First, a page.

Chapter 8: Discover
In young adulthood, married with kids, I maintained this practice of writing both privately and publicly, preserving parts of my identity, keeping them from being swallowed into the chaos of young children.
I want to write about important things, or about seemingly insignificant things in important ways.
For me, these two quotes (the first from Ann, the second from Charity) are related. I preserve parts of my identity apart from my writing. To do that, my strategy has been to write about seemingly insignificant things in important ways.
There are things I’m not ready to share. Honestly, I don’t know if I ever will be. But here’s a little secret: I write about those things all the time, just in other, insignificant ways—when I write about my dogs, that maple tree that died in the drought, these comforting gray days.
It’s like Oscar Wilde said, “We should treat all the trivial things of life seriously, and all the serious things of life with sincere and studied triviality.”
It’s the trivial things of life that add up to meaning. When a friend of mine was a missionary in China and we couldn’t write openly about what they were doing, it really wasn’t a problem. We emailed about the things we had always talked about–husbands, kids, books, fashion. And when my mom was dying, we didn’t talk about the big stuff (not much). We talked about family gossip and books and movies and, “Isn’t that lady’s shawl lovely?” And then my mom would strike up a conversation and get the woman’s life story.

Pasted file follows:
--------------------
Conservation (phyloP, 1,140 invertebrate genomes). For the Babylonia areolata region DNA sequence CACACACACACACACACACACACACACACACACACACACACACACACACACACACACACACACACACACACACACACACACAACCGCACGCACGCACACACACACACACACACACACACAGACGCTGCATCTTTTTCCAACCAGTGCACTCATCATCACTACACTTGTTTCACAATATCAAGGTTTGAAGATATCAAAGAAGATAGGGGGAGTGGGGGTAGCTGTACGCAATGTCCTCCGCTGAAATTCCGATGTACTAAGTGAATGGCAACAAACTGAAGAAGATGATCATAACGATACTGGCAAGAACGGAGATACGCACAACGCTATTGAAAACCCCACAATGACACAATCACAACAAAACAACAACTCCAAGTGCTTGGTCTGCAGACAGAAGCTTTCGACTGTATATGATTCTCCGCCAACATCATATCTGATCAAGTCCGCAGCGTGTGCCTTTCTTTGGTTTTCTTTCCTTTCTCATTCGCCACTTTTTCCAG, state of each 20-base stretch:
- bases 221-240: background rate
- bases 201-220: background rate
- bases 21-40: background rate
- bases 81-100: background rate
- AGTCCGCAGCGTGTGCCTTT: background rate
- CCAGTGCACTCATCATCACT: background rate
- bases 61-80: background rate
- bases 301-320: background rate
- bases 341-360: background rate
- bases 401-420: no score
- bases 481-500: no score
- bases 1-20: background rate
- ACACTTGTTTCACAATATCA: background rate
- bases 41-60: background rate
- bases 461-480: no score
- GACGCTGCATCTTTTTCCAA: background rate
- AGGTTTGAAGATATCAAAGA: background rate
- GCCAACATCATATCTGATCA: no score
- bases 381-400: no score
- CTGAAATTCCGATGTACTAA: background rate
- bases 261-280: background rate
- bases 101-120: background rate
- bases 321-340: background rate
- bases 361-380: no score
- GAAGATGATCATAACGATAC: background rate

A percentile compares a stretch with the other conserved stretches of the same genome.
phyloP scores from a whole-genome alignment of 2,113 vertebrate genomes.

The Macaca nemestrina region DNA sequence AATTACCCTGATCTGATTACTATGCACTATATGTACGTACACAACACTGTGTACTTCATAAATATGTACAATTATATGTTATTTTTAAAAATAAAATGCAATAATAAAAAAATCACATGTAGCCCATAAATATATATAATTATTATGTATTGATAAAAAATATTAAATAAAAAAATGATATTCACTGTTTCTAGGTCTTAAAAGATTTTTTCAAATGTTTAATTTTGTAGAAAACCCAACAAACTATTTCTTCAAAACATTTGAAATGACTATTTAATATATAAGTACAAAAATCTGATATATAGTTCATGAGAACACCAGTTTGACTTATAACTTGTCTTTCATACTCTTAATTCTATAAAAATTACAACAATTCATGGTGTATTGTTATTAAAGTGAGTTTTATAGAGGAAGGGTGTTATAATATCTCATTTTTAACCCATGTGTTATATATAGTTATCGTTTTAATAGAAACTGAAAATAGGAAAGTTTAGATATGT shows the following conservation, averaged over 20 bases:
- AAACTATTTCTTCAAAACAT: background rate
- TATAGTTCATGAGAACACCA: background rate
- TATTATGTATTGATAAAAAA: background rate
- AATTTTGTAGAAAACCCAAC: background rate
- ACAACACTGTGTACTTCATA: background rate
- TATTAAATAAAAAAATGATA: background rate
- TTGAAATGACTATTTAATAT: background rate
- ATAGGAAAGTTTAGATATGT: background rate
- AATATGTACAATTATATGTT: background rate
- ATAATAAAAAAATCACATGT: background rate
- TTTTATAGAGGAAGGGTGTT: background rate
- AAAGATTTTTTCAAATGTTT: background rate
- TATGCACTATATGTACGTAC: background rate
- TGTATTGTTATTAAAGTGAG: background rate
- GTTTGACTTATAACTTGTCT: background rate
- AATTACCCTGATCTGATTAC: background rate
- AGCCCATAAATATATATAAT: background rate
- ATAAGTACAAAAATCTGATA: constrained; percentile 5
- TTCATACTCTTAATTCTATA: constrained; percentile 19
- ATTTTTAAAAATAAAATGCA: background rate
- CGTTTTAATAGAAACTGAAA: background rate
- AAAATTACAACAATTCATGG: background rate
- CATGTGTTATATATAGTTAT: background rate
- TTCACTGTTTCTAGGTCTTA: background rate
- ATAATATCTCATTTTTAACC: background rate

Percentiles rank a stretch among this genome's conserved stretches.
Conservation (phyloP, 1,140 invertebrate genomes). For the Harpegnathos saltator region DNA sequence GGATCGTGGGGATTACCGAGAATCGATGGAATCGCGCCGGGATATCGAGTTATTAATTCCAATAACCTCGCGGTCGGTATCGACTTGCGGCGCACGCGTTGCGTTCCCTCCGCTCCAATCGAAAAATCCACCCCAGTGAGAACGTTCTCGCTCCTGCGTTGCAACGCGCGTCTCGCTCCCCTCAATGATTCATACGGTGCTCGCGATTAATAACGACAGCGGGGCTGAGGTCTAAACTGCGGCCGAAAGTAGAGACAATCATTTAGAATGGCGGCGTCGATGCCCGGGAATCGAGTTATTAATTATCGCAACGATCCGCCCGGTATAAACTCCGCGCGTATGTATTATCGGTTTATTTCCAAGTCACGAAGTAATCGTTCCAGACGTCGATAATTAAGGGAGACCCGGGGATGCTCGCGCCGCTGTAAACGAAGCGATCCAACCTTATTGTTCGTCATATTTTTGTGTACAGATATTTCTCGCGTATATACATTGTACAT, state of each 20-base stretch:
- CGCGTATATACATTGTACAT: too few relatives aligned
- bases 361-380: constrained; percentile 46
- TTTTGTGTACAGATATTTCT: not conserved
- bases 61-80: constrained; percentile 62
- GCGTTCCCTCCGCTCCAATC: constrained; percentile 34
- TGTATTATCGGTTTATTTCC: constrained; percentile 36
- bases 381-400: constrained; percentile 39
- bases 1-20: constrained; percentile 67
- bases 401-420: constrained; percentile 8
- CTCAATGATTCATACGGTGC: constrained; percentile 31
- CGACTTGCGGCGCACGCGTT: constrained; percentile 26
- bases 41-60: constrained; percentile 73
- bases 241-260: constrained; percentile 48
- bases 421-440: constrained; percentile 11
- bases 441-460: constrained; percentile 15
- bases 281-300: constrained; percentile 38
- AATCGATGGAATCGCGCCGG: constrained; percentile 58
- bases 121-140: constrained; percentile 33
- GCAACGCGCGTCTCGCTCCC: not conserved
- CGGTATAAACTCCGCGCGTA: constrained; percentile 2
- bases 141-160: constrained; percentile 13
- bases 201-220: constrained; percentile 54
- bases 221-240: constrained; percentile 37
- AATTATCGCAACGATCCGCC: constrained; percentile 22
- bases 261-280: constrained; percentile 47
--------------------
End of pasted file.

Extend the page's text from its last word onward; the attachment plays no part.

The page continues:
Here’s a secret: If you want to know the things that I don’t want to share, it’s usually in my poetry. For example, my poem “God’s Country” was started after my cousin Ashley’s death, four miles north of Happy, Texas. On the drive home, through towns few Texans know, like Bronte, I thought of Utopia, a little further south. So I used the names of the towns—Happy and Utopia—as stand-ins for the things they evoke: happiness, paradise. I could write about grief while writing about the glorious sunrise at mile marker 95, where we pulled off, and my brother put up a cross. A lot of that didn’t make it’s way into the poem, but for me, it’s all still there.
The poet Robert Frost did that much better than I. His poems float lightly upon an ocean of sadness. All he asks you to do is look at the wooden boat and the sky, consider where that empty bottle came from.